Maidan (Ukraine, dir. Sergei Loznitsa)
Arriving soon after his two acclaimed narrative features, My Joy (SFIFF 2011) and In the Fog (SFIFF 2013), director Loznitsa's latest work is that rarest of animals – a documentary with definitive style. From November 2013 until February 2014, he shot the popular Ukrainian uprising that took place in Kiev's main square. The film is composed solely of stationary long takes (the camera only moves twice in 134 minutes) that are always kept in deep focus, bringing a crisp clarity to thousands of anonymous faces in the crowds. There are no interviews or narration. A half-dozen succinct inter-titles give background info on the events taking place, as peaceful assembly and protest is ultimately met with violent repression. The result is an immersive experience bordering on virtual reality. Maidan is like nothing I've ever seen before and it's the most memorable documentary I saw at SFIFF58.

Cross published at The Evening Class.

Wednesday, April 22, 2015

SFIFF58 2015 Cinema of the Americas



After three weeks of anticipation, the San Francisco International Film Festival's 58th edition is set to take off tomorrow night. Thus far film-415 has checked out the awards and special presentations announced before and after the opening press conference and surveyed SFIFF58's impressive line-up of new works from France and Asia. In this last pre-fest entry, I'll spotlight some U.S. films of personal interest followed by a look beyond our northern and southern borders.


My favorite documentaries usually center on politics or the arts and there's no shortage of either at SFIFF58. Topping my must-sees is Stanley Nelson's The Black Panthers: Vanguard of the Revolution. Nelson, the consummate documentarian whose Jonestown: The Life and Death of People's Temple won the festival's Golden Gate Award in 2006, will appear at the April 25 screening along with Black Panther Party members. From roughly the
same era of American history there's also Best of Enemies, which analyzes the legacy of Gore Vidal and William F. Buckley Jr.'s famously caustic 1968 TV debates. Best of Enemies is co-directed by Morgan Neville, whose Twenty Feet from Stardom enlivened the festival two years ago on its way to an Oscar® win, and Robert Gordon, who'll accompany the film's April 24 screening. A Landmark Theatres theatrical release is slated for August. For a red-hot socio-political doc with local import there's Alex Winter's Deep Web, which profiles purported Silk Road owner and founder Ross Ulbricht. Director Winter will be on hand for the film's May 4 showing, along with a panel of special guests discussing the "current states of surveillance, privacy, journalism and where they intersect on-line."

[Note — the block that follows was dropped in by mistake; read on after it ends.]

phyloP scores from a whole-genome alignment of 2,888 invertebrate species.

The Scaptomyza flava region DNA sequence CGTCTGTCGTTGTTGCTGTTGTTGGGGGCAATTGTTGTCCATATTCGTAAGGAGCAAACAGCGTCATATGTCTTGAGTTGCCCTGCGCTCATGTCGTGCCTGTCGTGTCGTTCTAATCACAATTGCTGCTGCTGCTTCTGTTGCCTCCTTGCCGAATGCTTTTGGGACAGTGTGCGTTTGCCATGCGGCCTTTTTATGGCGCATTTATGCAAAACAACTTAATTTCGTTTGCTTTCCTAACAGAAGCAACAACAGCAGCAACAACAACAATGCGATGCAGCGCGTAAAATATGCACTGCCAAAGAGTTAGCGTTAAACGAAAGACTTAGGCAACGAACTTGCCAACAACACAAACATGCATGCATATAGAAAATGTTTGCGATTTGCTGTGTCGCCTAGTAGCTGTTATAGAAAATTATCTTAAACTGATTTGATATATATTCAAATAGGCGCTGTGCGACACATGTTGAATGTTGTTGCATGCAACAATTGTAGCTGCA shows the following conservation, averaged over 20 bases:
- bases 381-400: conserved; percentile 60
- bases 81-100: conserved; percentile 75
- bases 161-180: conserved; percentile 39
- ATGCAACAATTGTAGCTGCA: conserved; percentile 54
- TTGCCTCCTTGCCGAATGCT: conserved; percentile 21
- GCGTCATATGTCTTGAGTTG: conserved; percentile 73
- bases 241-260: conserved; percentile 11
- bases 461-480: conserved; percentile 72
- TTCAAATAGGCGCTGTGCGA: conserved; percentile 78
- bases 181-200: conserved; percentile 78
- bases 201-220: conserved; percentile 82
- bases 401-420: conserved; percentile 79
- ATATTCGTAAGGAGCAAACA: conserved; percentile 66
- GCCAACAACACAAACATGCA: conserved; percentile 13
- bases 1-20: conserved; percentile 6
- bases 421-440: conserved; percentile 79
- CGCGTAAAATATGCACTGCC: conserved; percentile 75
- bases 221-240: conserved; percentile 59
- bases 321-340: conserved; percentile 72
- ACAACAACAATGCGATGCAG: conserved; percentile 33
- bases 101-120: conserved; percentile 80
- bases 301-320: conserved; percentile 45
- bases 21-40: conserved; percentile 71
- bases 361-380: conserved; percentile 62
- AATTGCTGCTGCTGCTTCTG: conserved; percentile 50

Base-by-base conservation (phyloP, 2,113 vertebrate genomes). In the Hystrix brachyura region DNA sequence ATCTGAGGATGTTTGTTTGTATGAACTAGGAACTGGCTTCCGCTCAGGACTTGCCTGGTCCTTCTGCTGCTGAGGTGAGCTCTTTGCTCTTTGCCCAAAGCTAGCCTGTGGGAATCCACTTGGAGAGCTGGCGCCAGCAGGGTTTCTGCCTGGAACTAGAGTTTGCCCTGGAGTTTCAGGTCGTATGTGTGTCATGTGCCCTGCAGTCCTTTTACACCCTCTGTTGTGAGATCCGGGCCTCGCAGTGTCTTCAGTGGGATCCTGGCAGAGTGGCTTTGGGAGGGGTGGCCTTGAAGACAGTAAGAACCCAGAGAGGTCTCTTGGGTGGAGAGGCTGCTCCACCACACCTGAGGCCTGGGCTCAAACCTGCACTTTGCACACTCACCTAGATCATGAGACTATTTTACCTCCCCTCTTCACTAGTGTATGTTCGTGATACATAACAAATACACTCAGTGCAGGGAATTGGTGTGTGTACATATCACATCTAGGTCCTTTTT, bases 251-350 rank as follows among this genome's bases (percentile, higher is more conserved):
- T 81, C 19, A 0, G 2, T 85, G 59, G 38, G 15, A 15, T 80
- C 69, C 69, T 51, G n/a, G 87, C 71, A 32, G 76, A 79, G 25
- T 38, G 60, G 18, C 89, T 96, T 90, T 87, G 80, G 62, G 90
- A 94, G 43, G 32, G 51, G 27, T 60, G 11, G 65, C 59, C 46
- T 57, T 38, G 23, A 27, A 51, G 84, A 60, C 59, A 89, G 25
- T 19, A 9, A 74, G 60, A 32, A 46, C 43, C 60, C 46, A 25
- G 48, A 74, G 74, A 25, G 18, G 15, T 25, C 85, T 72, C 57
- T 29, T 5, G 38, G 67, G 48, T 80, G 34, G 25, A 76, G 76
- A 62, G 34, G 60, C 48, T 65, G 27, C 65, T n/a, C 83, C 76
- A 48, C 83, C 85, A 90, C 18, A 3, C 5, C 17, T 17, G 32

For American arts-related docs, the big event this year is the Castro Theatre showing of What Happened, Miss Simone on the festival's second night. As an obsessed, life-long Nina fan, I've watched her perform live on several occasions and possess nearly her entire discography on vinyl. That's why I was so disheartened by the mixed reviews the film received at Sundance and Berlin. Still, I wouldn't dream of not taking a look for myself. Following the film, director Liz Garbus (Ghosts of Abu Ghraib, Bobby Fischer Against the World) will be interviewed on-stage by radio talk show host Tavis Smiley. Netflix, who bankrolled the film, will hosts its VOD premiere on June 26. For a music doc with a Bay Area angle there's Theory of Obscurity: A Film About The Residents. Don Hardy's film will hopefully unravel some the mystery behind the Bay Area's prolific (over 60 albums!) avant-garde musicians and multimedia artists, perhaps best known for their tuxedo, top hat and eyeball helmet stage costumes. Hardy will attend all three SFIFF screenings.

Other biographical documentaries on the SFIFF58 roster include Douglas Tirola's self-explanatory Drunk Stoned Brilliant Dead: The Story of National Lampoon and Iris, a glowing portrait of fashion maven Iris Apfel. Sadly, the latter will also go down as the farewell film from revered director Albert Maysles (Gimme Shelter, Grey Gardens), who passed away last month. In Stevan Riley's Listen to Me Marlon we'll get to experience Brando as never before, via 300 hours of secret audio tapes the actor recorded throughout his life. The film's April 25 screening will feature a special introduction by esteemed movie writer David Thomson. If you miss them at the festival, Landmark's Opera Plaza will host the theatrical release of Iris on May 8 and Listen to Me Marlon on August 7. Finally, none other than Isabella Rossellini is expected to attend the festival's world premiere of Isabella Rossellini's Green Porno Live!, director Jody Shapiro's accounting of the iconic actress' eccentrically educational, how-animals-have-sex stage show.